The voice of the student body

The Dial

The voice of the student body

The Dial

The voice of the student body

The Dial

Intelligent, But Not Well-Informed: How Updated are Hackley Students on the News?

Hackley Upper School students were surveyed to ask how often they read the news.
Hackley Upper School students were surveyed to ask how often they read the news.

With so much going on in the news, students should be more informed on pressing issues. I am concerned with how informed young people, including students at Hackley, are about the events that occur in the world around us. Ignorance is an imperative issue that surrounds the human population, especially with the growing advancements in the internet and social media which can lead to people being misinformed. As a teenager, Hackley student, and American citizen, I believe that it is our duty as a school to make more efforts to be informed on the news. 

“It is hard to tell how informed students are,” said Upper School History teacher Stephen Fitzpatrick. Mr. Fitz remarked that there is a spectrum regarding how informed students at Hackley are on the news and that students fall into a few different categories. Some students are very informed, some are not informed at all, and most students fall more into the middle of that spectrum. Mr. Fitz, however, emphasized that the greater issue of students concerning the news is where they get their information from. 

With the rise of social media outlets and their influence on young people’s lives, there are ever-growing places where people can get their information. With the growth of media outlets also comes the increase in places that can present misinformation, biased opinions, or incomplete information. 

According to PBS, “Most young people believe keeping up on current news events is important, but they do not get their news through traditional outlets. This flattened media landscape has removed the barrier between news, socializing with friends, and entertainment. News-related memes seem to tick all those boxes.”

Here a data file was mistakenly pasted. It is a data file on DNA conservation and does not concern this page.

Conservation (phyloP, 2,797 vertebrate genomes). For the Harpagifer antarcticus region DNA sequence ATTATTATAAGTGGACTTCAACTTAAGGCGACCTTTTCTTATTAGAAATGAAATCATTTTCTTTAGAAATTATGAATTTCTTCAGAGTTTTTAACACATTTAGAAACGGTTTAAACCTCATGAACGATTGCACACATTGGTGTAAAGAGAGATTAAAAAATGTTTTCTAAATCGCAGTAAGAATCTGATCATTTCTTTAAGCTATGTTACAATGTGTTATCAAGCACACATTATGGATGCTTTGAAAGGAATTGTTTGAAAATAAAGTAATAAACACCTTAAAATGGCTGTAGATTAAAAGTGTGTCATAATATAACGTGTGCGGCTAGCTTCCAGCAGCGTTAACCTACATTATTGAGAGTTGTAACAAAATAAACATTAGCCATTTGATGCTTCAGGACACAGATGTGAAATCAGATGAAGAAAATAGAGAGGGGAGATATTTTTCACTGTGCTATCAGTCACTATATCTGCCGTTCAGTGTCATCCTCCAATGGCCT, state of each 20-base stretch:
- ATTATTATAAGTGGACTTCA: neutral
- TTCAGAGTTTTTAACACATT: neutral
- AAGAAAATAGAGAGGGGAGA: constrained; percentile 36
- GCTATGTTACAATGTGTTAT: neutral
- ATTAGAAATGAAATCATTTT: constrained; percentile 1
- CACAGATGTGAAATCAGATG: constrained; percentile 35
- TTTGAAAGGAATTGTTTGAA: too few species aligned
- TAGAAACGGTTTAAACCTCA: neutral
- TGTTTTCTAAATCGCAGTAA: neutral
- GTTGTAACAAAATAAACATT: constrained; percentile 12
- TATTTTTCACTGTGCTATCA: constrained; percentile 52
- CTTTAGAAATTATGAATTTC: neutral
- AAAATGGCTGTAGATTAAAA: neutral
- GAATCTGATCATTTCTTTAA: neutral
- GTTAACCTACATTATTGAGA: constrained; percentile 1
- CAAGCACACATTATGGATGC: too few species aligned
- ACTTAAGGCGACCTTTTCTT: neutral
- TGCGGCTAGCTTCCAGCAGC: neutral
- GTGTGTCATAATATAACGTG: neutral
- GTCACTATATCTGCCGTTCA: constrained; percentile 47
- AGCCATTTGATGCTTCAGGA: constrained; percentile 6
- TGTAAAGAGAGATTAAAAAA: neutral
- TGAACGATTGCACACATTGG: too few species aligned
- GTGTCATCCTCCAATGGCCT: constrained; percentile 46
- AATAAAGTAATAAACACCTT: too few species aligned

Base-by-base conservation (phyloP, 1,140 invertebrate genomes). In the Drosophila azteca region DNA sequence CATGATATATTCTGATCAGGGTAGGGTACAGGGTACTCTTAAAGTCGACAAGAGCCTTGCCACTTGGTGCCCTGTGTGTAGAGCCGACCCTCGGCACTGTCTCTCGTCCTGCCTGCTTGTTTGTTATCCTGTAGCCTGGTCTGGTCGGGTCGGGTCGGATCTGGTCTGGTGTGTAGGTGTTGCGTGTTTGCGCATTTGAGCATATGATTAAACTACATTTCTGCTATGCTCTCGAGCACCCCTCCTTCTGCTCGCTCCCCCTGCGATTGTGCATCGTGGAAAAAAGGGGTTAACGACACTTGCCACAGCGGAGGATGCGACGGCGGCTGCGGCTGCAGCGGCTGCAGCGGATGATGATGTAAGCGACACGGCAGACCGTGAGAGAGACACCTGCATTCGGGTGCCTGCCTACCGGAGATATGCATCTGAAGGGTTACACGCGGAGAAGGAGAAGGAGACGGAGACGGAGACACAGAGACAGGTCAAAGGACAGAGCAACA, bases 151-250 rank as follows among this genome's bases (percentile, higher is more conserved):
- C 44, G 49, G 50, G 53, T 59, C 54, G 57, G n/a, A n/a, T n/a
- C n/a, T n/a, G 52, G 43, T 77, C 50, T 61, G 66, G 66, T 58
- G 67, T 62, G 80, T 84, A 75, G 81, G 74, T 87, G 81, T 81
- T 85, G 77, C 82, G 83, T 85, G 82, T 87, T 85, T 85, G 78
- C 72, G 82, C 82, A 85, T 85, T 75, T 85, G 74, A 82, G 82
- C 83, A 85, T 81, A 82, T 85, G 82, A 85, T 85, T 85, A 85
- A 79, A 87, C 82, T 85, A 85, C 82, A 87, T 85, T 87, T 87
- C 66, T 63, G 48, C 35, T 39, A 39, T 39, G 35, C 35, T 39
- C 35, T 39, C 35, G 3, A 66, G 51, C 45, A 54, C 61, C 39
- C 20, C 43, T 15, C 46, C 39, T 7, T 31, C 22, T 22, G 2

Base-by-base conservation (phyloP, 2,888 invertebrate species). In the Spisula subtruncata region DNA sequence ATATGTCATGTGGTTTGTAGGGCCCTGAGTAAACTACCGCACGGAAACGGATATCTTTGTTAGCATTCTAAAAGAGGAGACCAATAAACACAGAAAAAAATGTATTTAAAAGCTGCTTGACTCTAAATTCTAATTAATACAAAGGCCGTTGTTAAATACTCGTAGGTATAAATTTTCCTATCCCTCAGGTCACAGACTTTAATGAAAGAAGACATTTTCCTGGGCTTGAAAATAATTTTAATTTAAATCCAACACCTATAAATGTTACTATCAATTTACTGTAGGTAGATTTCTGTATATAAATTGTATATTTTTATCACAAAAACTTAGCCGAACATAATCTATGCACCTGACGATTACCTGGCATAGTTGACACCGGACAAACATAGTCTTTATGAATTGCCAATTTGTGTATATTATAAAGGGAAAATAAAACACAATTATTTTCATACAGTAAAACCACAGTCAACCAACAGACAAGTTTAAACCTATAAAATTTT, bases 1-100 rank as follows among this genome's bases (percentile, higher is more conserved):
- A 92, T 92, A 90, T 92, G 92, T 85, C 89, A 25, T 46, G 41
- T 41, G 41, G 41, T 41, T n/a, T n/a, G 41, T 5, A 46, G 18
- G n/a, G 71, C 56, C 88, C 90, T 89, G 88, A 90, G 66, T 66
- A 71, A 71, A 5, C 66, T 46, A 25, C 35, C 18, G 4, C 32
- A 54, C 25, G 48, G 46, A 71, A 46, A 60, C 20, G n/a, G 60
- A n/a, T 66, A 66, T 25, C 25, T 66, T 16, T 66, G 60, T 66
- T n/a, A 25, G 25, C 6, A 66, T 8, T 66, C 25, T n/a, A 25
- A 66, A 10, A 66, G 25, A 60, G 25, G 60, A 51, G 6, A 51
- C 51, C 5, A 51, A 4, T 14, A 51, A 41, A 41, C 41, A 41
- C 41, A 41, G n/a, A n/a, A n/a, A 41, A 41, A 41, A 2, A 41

Additionally, according to Common Sense Media, after surveying teens ages 13 to 17, 54% of teens get their news from social media, 50% from YouTube, and 41% from actual news organizations. 

Along with the issue of where students get their news from is their ability to verify or challenge news sources. Mr. Fitz said that “students can fall into simple narratives.” 

Andrea Prat, a Columbia University professor, measured America’s knowledge of government news. To conduct the study, the researchers working with Prat devised a protocol for identifying the most important news stories, and each month, a panel of US journalists recruited from the Columbia School of Journalism selected what they thought to be the top three national stories about the federal government. Participants took the survey and identified which issues they knew about and which they did not. The survey conveyed that the average citizen is well-informed about big stories. About 64% of voters knew the most important story. However, the percentages decreased substantially after that. 

Mr. Fitz acknowledged that students at Hackley are more interested in the big stories like foreign policy regarding the Ukraine-Russia war and the war in Israel and Gaza. 

Upper School students were surveyed on how often they read the news and what sections of the news they read. If the students responded that they read the news every day, a few times a week, once a week, a few times per month, or once a month, they were then prompted to answer which topics of the news interested them the most. The people who responded said that they are most interested in topics of foreign policy (72%), second most interested in pop culture (46.7%), and third most interested in topics of technology (41.1%).

Mr. Fitz said that he is unsure of how many students effectively read newspapers. He is uncertain of the consistency and the effort that Hackley students put in to make reading the news a daily habit. 

“Media literacy is critical. Reading the news daily might be a lot to ask of young people, but the earlier students can start doing that, the better and more informed they will be,” said Mr. Fitz.